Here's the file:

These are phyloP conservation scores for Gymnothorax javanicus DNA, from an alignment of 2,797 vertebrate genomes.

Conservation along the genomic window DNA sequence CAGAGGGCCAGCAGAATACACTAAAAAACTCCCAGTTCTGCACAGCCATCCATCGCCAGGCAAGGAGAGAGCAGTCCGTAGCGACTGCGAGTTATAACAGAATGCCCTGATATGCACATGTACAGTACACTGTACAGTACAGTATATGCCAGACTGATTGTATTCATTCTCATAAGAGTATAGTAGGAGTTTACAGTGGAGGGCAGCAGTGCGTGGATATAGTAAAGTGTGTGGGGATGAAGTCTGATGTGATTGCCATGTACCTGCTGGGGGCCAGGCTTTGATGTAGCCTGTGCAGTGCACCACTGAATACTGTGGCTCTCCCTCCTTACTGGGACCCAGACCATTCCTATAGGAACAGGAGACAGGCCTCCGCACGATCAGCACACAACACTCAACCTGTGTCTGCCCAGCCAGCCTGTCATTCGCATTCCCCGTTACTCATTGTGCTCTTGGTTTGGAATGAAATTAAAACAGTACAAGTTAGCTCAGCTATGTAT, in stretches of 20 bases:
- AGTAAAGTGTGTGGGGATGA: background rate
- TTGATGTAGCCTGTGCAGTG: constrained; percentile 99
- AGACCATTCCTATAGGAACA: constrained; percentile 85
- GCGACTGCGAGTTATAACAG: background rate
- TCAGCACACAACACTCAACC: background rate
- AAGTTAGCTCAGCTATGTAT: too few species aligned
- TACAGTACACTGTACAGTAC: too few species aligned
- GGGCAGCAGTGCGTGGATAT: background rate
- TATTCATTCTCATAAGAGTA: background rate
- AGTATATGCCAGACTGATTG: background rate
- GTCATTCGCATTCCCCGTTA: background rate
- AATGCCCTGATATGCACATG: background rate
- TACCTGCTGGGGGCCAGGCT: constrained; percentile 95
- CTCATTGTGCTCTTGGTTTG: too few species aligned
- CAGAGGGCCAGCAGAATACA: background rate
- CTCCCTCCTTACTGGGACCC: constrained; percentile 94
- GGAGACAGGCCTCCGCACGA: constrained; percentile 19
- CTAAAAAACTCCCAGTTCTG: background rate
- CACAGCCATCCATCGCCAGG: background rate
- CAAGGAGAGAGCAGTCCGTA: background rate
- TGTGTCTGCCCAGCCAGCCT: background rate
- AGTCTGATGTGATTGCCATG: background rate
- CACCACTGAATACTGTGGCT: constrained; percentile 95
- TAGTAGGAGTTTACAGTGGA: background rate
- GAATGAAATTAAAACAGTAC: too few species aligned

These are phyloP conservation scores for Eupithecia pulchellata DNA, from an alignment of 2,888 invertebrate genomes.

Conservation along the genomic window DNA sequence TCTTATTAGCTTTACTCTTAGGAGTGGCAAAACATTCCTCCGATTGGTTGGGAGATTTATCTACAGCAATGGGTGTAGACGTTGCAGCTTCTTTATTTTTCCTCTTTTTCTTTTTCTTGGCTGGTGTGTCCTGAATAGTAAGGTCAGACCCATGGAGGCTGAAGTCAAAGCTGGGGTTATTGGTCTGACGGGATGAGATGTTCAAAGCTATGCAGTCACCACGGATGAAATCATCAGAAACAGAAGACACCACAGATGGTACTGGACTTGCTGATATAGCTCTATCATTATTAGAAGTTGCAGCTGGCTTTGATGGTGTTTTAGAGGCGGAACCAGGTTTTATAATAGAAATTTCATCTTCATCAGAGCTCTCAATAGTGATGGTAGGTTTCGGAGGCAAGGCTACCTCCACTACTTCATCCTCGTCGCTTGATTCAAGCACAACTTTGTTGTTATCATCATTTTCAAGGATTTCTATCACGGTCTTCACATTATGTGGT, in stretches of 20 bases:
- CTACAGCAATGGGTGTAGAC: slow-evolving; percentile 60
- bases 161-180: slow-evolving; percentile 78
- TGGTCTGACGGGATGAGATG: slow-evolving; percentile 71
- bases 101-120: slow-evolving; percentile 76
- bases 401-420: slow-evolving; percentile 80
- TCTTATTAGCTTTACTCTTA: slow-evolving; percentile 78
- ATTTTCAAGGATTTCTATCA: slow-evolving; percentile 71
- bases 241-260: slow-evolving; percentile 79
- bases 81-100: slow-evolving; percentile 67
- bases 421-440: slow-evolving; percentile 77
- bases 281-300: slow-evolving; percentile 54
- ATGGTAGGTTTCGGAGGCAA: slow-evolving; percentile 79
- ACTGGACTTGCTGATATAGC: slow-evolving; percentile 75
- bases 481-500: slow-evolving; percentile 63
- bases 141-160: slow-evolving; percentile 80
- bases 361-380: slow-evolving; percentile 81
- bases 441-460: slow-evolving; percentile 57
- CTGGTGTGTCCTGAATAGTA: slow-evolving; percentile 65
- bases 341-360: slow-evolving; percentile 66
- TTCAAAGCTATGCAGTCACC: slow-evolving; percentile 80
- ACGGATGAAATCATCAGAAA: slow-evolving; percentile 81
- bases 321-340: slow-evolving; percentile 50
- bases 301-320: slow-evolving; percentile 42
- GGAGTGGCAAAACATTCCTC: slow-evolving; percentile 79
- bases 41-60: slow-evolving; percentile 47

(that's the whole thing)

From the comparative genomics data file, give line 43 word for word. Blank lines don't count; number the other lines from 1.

- bases 481-500: slow-evolving; percentile 63